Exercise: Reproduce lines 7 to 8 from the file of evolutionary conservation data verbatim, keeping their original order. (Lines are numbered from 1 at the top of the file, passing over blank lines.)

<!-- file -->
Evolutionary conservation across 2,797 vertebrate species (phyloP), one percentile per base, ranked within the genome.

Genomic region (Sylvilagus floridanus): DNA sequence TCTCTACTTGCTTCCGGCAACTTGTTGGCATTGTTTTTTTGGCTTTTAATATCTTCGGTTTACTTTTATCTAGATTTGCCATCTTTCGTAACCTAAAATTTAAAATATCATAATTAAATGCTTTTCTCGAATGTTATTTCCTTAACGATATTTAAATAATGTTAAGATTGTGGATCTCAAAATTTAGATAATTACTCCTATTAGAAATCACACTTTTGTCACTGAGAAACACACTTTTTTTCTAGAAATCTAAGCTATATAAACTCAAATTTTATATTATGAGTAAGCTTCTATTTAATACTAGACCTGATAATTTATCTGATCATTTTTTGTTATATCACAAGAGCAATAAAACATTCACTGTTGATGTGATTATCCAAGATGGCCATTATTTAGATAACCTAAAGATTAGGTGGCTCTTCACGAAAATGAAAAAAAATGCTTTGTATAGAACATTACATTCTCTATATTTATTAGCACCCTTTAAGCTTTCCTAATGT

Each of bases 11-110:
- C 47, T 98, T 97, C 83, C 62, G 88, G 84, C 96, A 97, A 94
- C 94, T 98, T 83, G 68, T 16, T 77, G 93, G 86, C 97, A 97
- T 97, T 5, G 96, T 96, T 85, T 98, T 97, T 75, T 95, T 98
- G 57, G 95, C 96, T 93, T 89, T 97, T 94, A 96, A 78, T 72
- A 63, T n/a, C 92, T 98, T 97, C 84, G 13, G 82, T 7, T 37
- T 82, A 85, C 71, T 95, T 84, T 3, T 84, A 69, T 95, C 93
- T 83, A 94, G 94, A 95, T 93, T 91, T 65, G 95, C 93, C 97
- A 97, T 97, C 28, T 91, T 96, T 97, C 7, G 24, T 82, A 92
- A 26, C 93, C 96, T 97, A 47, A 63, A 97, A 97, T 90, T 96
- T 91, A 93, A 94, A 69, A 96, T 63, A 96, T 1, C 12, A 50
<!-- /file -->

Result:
- G 57, G 95, C 96, T 93, T 89, T 97, T 94, A 96, A 78, T 72
- A 63, T n/a, C 92, T 98, T 97, C 84, G 13, G 82, T 7, T 37